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The National Reading Campaign has launched School Reading Champions, an initiative that draws on the success of previous Reading Champions activity celebrating male reading role models.
The scheme for schools, piloted earlier this year, offers a flexible and motivational framework designed to engage boys in developing a reading culture. It contains three key ingredients: ownership - giving boys a say in how the project is delivered; mentors - providing motivation and guidance from adult coaches; and support materials - including role models, posters and other extrinsic rewards.
Kingsbridge Community College in Kingsbridge, Devon, is celebrating after English and media teacher Caroline Gardner won a staggering £4,000 worth of books in The Secondary Book Prize Draw at The Education Show 2005, held in March at the National Exhibition Centre in Birmingham.
Ms Gardner won books and resources of her choice for Kingsbridge Community College, a specialist science college, from the latest catalogues of eight top educational publishers, who each donated £500 towards the prize – Chambers Harrap, Crown House Publishing, Evans, Heineman Press, Hodder Murray, Network Education Press, Oxford University Press and Pearson Longman.
She entered The Secondary Book Prize, organised by Educational Events, in the Publishing Village at the Show in March 2005 – her first visit to The Education Show. The event is the largest annual gathering of educational publishers in the UK.
Ms Gardner, who is also reading co-ordinator across all Key Stages at this 1200-mixed pupil school for 11-18 year olds, was presented with her prize during a short ceremony at the school, attended by representatives from the publishing houses, Educational Events and co-organisers of The Education Show, Emap Education.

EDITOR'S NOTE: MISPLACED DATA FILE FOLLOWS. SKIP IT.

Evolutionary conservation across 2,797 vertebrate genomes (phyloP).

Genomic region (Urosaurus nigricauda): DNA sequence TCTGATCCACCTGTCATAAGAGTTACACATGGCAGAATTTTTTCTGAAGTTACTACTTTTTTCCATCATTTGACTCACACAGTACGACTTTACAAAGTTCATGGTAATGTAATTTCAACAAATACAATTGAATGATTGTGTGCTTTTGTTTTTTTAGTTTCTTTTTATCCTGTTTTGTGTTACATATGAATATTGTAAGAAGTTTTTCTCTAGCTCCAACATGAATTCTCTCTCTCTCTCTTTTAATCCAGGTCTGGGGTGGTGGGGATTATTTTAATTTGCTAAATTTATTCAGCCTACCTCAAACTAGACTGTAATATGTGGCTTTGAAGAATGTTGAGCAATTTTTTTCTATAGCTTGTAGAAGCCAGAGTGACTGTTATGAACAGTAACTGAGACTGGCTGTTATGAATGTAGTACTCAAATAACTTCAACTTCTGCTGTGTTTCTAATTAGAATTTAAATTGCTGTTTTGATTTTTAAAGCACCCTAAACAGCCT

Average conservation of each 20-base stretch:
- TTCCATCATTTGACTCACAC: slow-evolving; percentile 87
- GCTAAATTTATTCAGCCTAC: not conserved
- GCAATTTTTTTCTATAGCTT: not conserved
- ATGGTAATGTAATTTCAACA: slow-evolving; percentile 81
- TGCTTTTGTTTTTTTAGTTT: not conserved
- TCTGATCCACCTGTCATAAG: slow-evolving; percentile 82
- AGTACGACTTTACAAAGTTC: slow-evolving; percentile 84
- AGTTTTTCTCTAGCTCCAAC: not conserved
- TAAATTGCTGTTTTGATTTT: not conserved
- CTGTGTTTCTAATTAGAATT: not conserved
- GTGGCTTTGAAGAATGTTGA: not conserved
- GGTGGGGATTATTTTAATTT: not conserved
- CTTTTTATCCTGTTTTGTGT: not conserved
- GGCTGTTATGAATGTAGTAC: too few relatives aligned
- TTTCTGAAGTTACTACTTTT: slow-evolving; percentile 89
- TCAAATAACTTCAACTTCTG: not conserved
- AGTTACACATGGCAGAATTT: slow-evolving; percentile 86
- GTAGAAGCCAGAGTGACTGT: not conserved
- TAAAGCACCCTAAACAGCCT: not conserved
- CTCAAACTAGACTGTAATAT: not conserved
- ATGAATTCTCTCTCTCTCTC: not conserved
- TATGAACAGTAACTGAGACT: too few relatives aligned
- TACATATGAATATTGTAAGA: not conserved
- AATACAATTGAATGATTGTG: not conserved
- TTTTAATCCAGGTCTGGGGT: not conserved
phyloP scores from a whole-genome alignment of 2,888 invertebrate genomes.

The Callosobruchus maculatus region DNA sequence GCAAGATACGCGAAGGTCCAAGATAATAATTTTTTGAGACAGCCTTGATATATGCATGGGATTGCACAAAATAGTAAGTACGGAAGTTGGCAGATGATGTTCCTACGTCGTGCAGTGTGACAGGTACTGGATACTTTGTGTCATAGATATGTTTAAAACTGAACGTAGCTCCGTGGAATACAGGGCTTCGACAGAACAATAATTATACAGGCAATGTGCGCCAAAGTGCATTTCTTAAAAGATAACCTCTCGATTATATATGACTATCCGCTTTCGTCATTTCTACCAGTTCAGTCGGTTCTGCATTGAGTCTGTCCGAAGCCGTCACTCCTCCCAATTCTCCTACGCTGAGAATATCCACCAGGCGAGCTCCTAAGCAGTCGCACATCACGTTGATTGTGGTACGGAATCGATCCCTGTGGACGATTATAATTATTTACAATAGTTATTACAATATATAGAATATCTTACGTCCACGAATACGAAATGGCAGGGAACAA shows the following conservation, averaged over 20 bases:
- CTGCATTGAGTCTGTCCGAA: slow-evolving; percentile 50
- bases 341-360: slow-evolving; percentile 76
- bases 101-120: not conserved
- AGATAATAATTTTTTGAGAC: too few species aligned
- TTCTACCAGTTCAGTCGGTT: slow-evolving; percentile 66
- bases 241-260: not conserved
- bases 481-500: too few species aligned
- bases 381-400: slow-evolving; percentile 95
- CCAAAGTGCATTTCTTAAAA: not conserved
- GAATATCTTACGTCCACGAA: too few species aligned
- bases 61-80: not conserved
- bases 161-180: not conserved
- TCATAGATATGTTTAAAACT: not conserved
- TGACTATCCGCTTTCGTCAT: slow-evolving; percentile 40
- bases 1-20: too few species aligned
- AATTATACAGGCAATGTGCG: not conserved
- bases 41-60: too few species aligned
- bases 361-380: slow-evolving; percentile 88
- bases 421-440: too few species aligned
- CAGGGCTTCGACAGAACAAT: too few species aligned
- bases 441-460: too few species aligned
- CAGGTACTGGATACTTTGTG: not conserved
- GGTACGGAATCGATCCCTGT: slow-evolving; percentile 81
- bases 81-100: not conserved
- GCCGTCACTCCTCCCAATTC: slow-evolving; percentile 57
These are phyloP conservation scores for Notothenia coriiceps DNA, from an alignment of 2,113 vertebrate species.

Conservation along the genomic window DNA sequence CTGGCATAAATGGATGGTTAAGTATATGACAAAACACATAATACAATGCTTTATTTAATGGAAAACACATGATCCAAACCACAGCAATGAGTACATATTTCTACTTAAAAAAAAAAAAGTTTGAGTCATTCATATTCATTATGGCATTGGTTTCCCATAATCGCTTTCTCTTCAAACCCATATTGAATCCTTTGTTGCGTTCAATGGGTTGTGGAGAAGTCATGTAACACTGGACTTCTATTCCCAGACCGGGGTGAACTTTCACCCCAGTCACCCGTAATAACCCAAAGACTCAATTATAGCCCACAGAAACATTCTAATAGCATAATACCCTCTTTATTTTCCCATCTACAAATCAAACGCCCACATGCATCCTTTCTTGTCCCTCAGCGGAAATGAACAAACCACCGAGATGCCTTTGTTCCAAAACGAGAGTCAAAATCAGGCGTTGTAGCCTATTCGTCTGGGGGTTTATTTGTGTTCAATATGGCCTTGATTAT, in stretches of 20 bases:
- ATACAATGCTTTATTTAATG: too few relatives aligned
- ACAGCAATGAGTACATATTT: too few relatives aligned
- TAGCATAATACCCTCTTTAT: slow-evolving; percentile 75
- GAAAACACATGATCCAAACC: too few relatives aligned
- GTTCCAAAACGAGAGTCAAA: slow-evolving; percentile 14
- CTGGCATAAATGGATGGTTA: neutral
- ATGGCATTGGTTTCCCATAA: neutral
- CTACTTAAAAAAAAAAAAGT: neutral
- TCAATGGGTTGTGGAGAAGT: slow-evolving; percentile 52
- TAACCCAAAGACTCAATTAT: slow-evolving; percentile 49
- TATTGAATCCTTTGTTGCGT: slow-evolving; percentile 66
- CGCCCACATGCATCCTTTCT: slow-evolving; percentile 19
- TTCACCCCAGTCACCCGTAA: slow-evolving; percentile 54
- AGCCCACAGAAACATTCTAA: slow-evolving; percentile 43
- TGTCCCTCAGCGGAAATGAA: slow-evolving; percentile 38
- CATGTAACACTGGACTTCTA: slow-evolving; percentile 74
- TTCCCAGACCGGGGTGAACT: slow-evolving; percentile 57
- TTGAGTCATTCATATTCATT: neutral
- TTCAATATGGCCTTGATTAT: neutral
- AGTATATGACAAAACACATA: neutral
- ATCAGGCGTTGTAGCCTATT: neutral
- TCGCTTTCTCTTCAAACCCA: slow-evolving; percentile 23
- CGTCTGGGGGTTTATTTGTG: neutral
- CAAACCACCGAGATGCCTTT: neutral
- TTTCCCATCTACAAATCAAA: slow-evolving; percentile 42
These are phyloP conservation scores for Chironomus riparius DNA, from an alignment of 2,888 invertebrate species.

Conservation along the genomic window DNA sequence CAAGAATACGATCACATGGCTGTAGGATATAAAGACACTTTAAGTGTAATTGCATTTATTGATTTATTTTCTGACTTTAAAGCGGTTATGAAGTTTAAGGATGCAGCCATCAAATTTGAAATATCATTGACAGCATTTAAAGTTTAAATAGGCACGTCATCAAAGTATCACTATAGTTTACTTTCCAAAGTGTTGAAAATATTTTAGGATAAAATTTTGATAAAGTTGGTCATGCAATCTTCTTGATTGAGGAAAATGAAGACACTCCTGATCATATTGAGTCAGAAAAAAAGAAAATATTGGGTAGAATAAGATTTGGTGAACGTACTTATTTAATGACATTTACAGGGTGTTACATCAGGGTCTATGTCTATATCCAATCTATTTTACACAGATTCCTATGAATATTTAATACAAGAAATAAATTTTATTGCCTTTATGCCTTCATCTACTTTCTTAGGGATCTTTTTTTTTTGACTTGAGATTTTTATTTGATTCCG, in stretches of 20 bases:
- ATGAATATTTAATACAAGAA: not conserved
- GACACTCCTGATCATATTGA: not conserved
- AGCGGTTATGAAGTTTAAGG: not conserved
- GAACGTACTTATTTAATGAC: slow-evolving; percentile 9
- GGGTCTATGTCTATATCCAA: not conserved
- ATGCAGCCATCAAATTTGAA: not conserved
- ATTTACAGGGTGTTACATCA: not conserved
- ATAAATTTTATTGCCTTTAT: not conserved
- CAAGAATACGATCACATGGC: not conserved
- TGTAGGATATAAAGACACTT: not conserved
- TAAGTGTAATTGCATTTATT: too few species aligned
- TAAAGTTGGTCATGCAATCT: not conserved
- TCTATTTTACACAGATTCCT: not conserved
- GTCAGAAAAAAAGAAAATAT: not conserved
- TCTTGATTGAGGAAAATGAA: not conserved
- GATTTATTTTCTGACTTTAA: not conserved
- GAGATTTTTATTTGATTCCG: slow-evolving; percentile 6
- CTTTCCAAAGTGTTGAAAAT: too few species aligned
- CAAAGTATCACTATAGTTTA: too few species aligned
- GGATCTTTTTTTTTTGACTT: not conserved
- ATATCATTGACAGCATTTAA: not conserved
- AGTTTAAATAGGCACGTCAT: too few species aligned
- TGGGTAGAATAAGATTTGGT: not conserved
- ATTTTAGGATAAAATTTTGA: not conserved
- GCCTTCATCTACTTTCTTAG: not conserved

The results of the fifteenth Bisto Book of the Year Award were announced yesterday, Thursday, 2 June 2005, at a ceremony in the Bank of Ireland Arts Centre in Dublin.
The overall winner was Kate Thompson for her book Annan Water. Kate was presented with the Bisto Book of the Year Perpetual Trophy and a cheque for €3,000 by Minister of State, Síle de Valera, TD, Department of Education and Science, and fellow author and guest speaker Cathy Kelly.
Kate is the first author in the history of the Awards to win the overall Bisto Book of the Year award three times. She previously won in 2002 for her book The Beguilers and was a joint winner in 2003 for The Alchemist’s Apprentice.
This year’s Eilís Dillon Award went to Siobhán Ní Shíthigh and Seán SeosamhMac an tSíthigh, author and illustrator of An Bhó Riabhach, published by AnGum. Siobhán and Seán were presented with a specially commissioned glass sculpture and a cheque for €1,000.
Three Merit Awards (€1,000 and framed certificate) were also presented to: Oisín McGann for The Gods and their Machines, Oliver Jeffers for How to Catch a Star and Alan Clarke, Corinna Askin and Emma Byrne for their illustrations in Something beginning with P. Also shortlisted for this year’s awards were Ré Ó Laighléis for Goimh agusscéalta eile; Kate MacLachlan for Love my Enemy; Olwyn Whelan for her illustrations in The Star Child; and Sam McBratney and Anita Jeram, author and illustrator of You’re All My Favourites.
This year saw the introduction of a ‘shadowing scheme’, in which 14 classes from around the country chose their own overall winner from the shortlist. St. Colman's Boys National School from Kanturk, Cork and Sandford Parish National School from Ranelagh were both picked to attend the Bisto Awards ceremony and meet the shortlisted authors and illustrators.
The Bisto Book of the Year Awards were established fifteen years ago and are now an eagerly anticipated event on the Irish literary calendar. The Awards recognise excellence in the field of children’s literature by Irish authors, illustrators and publishers.
Papers from the inaugural Librarians' Information Literacy Conference, held at Imperial College April 4 - 6 2005, are now online.